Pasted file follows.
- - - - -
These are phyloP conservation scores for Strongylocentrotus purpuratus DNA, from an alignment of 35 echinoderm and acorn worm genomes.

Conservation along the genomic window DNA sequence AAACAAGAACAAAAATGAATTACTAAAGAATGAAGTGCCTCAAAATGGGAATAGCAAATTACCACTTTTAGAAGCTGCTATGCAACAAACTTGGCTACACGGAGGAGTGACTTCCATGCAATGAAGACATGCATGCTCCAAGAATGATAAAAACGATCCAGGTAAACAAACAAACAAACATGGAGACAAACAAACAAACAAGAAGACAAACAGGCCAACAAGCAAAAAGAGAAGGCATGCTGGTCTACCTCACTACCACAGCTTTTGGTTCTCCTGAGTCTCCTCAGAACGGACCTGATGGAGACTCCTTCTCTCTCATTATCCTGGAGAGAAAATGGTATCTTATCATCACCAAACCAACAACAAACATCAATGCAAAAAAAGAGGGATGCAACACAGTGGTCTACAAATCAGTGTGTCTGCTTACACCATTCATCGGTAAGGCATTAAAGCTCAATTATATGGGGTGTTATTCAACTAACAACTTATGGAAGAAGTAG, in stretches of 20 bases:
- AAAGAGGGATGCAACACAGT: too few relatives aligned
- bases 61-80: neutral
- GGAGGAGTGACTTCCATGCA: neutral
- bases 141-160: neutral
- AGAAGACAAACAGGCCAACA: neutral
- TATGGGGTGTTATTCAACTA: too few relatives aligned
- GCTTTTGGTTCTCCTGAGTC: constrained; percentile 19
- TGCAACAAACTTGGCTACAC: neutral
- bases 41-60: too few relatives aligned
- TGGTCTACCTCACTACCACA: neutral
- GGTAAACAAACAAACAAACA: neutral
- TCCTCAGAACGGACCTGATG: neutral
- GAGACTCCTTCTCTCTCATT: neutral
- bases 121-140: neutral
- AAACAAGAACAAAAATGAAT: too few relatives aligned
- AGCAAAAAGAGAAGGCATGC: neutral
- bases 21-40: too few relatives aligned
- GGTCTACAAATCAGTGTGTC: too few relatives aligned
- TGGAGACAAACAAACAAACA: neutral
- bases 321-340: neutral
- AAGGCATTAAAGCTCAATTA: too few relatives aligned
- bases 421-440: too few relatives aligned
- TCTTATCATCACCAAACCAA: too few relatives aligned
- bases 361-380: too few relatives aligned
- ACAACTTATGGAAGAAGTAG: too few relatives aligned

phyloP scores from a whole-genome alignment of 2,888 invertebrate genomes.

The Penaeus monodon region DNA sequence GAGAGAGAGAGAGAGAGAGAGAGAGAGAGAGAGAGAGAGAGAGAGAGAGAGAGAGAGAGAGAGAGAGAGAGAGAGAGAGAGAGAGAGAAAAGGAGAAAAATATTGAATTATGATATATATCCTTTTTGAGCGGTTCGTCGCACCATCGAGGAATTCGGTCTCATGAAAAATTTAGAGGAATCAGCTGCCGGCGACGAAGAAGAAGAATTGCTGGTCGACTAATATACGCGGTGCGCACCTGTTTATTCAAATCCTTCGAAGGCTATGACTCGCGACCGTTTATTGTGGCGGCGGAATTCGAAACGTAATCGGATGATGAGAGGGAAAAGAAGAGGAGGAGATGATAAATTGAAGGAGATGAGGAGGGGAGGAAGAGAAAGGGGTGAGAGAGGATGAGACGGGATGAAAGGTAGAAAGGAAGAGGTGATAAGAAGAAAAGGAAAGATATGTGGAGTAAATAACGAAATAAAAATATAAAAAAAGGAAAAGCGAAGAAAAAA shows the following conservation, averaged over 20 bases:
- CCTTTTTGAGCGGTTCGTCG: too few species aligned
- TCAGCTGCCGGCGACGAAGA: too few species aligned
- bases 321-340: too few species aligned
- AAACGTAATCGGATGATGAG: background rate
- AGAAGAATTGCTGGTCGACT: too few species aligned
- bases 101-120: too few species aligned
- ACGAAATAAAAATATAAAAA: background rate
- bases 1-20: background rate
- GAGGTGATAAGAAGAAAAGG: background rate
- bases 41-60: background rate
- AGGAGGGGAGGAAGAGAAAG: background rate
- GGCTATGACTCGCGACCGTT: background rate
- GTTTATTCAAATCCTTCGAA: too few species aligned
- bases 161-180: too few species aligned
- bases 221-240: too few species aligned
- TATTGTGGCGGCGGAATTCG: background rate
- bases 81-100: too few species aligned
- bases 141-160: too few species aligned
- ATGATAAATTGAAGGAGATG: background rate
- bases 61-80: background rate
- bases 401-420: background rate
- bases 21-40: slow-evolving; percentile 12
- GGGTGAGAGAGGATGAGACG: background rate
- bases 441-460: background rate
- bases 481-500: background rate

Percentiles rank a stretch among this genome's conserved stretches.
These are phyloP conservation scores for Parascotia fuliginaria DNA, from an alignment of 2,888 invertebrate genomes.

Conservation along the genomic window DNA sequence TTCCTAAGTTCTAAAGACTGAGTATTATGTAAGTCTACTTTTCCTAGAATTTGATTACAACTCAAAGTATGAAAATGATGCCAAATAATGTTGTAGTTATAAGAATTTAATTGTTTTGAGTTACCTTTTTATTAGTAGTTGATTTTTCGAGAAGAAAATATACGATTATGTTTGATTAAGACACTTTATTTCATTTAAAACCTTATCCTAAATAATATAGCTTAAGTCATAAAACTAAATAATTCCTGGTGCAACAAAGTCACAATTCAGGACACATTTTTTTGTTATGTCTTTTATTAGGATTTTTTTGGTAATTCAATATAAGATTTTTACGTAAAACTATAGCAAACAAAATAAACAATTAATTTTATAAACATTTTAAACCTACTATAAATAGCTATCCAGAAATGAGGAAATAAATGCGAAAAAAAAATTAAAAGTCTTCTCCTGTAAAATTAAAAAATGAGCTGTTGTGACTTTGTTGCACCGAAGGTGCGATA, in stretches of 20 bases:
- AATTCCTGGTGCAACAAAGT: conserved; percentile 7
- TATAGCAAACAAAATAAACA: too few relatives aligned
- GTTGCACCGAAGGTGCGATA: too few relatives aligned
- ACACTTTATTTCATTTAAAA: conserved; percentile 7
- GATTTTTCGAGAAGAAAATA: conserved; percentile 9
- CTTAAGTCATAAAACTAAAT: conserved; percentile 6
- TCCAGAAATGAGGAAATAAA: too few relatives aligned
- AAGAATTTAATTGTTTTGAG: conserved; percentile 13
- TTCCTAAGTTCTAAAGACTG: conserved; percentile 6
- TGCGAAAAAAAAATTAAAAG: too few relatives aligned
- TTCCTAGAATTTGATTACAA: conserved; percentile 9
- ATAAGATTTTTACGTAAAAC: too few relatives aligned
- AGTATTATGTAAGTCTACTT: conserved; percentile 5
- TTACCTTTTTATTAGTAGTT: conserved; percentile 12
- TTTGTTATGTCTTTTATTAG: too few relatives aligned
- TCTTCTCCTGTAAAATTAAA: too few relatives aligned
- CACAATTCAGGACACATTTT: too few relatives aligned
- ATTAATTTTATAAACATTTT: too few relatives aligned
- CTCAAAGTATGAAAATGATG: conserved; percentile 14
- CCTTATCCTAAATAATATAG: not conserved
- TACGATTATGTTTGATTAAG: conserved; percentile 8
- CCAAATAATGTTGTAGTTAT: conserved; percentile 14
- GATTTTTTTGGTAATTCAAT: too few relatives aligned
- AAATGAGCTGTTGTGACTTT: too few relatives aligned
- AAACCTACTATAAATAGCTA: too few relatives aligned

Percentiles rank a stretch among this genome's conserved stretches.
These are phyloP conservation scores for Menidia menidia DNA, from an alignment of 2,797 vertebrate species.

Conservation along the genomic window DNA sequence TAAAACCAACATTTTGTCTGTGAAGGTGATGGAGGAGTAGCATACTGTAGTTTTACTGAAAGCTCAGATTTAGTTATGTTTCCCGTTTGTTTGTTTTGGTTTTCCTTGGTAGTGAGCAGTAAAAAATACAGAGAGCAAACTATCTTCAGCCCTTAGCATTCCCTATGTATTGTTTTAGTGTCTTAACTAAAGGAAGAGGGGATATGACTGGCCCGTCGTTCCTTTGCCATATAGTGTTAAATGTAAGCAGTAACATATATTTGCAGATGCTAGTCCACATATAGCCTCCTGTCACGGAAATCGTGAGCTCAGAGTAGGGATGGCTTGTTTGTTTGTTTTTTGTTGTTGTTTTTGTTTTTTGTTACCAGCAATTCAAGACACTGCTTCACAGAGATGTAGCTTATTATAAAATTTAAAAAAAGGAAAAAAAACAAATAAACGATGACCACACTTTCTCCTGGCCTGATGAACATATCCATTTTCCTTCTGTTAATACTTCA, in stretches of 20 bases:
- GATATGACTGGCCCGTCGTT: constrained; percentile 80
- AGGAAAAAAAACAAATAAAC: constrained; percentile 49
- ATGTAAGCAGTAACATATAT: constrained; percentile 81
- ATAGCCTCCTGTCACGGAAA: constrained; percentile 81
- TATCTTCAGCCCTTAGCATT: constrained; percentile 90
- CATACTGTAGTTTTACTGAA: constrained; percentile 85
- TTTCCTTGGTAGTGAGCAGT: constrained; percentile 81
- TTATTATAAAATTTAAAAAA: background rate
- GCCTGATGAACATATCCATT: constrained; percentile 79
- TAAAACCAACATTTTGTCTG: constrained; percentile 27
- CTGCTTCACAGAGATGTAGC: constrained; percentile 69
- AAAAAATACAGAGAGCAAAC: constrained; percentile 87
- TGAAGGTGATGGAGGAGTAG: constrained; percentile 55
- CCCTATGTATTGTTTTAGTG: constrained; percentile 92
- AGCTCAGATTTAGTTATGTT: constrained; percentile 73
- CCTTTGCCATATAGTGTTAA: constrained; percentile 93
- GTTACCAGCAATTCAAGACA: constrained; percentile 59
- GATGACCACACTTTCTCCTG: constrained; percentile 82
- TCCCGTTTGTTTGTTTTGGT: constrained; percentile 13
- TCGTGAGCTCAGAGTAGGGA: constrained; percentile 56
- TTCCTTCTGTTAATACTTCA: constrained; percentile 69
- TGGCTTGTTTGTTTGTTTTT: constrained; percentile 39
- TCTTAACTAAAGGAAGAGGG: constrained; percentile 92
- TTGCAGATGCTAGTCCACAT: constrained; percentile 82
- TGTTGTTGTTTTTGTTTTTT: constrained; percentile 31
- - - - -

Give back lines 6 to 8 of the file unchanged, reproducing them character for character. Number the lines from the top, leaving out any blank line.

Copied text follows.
- bases 141-160: neutral
- AGAAGACAAACAGGCCAACA: neutral
- TATGGGGTGTTATTCAACTA: too few relatives aligned